The Agrarian Reform Law In Nicaragua
On July 19th the Coordinator of the Governing Junta, Comandante Daniel Ortega, announced the new Agrarian Reform Law before 500 thousand persons. The need for this reform is obvious.
On July 19, 1981, Daniel Ortega, Junta Coordinator, announced the new Agrarian Reform law before half a million people who had gathered in the Plaza to celebrate the Revolution’s second anniversary.
The need for new agrarian reform measures is obvious. In Nicaragua, 1.2% of the population still owns 47.1% of the land, while 30% of the rural farming population either have no land or work as tenant farmers. In the last several months, constant land seizures by campesinos who find themselves surrounded by large extensions of idle lands, abandoned farms and neglected crops have dramatized the need for reforms that grant land to those who will produce.
The new law will distribute land to over 100,000 campesinos while protecting the property rights of large landholders who are producing. The law does not place a limit on the extension of land that one person may hold. Rather it expropriates abandoned, idle and under-used lands. The law also intends to do away with pre-capitalist forms of production and exploitation such as the tenant farmer system.
According to first estimates, the new law could effect up to 2,326,561 manzanas* which now lie idle and which represent 30% of Nicaragua’s arable land. The law has now been passed by the Council of State and approved by the Junta. It will take effect as soon as it is published in the Gaceta, the official government publication. (*Note: 1 manzana equals 1.7 acres.)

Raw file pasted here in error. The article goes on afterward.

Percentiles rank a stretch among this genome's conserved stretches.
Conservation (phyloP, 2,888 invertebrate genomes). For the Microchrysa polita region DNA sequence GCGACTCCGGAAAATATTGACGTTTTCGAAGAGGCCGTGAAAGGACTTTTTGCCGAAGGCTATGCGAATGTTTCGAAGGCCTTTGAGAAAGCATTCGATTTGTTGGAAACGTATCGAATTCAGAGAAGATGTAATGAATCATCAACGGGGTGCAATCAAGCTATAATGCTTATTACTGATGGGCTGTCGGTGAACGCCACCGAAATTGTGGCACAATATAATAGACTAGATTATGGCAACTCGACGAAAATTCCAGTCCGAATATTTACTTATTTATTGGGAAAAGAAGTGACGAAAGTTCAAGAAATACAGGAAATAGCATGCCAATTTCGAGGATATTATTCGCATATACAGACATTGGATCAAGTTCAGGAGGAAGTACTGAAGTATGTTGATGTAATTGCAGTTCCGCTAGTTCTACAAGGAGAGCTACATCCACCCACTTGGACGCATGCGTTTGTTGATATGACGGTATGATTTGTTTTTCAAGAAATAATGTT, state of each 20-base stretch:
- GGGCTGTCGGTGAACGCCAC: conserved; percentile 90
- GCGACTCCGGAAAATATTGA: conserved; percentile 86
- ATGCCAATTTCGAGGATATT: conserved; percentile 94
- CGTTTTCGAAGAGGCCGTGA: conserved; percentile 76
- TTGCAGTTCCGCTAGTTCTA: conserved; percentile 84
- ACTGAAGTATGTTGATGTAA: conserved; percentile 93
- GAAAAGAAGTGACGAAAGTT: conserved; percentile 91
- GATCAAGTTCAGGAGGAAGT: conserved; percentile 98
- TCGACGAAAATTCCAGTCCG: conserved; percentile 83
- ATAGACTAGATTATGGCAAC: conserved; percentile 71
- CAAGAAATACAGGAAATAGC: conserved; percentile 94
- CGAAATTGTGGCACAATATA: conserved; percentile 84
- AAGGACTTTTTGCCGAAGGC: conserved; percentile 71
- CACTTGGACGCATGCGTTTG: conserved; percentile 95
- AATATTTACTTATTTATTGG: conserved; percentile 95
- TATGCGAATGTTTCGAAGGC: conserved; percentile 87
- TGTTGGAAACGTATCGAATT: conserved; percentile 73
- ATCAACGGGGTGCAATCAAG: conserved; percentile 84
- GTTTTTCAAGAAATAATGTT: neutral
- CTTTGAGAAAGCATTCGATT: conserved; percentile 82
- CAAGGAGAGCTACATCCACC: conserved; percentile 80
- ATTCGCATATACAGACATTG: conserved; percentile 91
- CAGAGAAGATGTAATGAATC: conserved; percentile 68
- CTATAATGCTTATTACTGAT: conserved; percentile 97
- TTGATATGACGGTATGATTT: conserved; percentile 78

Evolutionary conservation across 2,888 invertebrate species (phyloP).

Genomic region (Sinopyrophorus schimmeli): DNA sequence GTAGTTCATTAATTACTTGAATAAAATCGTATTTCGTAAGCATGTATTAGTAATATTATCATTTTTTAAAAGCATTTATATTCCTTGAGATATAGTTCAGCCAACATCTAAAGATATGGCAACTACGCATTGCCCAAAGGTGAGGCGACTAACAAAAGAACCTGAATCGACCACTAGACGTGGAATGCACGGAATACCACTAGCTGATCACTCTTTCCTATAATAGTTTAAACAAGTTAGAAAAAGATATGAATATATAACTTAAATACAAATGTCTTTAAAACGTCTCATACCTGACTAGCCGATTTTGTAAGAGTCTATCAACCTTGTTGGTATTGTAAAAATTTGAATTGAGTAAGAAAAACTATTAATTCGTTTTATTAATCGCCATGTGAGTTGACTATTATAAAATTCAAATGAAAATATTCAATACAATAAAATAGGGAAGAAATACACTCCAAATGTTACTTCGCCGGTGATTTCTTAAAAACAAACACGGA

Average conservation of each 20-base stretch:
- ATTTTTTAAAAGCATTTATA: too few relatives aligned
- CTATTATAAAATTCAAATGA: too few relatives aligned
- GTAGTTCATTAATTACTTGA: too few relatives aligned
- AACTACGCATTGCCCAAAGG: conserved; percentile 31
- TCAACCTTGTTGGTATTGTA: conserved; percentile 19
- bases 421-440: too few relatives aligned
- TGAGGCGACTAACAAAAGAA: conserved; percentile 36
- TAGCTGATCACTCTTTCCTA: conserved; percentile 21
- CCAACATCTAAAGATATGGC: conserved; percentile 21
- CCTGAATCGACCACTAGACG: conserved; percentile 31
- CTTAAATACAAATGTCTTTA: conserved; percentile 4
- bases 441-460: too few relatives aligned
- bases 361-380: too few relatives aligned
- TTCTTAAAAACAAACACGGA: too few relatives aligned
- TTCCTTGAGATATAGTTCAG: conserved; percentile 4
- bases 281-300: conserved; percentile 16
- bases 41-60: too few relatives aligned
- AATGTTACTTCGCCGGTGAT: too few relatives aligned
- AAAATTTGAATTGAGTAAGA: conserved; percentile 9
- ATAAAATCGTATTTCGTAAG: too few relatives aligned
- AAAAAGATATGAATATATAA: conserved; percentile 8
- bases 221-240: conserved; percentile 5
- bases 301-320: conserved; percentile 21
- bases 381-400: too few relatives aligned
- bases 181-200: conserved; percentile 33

The nature of the new law can best be understood with a view towards the socio-economic formation which it is trying to change. We will present a brief description of Nicaragua’s agricultural sector before and after July 19, 1979, an outline of the law and a brief account of how the law intends to affect the various sectors of Nicaragua’s rural population.
Nicaragua’s Agricultural SectorIn the last three decades Nicaragua’s agro-exporting sector has expanded rapidly, due to the introduction of cotton in the 1950’s and to the expansion of sugar, coffee and meat production in the 1960’s. The growth of this export sector required a cheap seasonal labor force. The agro-export businesses were able to secure 50% of the rural labor force while holding only 10% of the land.
Nicaragua has abundant land for its population (7.2 manzanas per person). Yet the existence of large landholders insured that the campesinos did not have access to the land on the Pacific coast where agriculture predominates. They thus were forced to work as seasonal wage earners for the new sector of agricultural capitalists. In off-season months, the landholders hired campesinos to clear the land, providing them with a means of survival and controlling their labor. The repression by the dictatorship and its National Guard prevented the campesinos from organizing into unions or creating a social movement to represent their interests. The lack of infra-structure, especially roads, prevented the campesinos from migrating to uncultivated lands.
July 19, 1979On July 19, 1979, Nicaragua inherited an economy in ruins. Yet its agricultural sector could not be said to be stagnant. The July 19th victory brought about immediate changes which had their effects on the agricultural sector. First the Somoza dictatorship and its National Guard were removed, eliminating a major factor which had forced the campesino to comply with the existing situation. Organized in the Farm Workers Association, ATC, campesinos began to make a series of demands for land redistribution. Land seizures became a common occurrence and could not be controlled. Popular support, rather than brute military force, formed the power base of the new government. The government had to listen to the campesinos who now constituted an important political voice.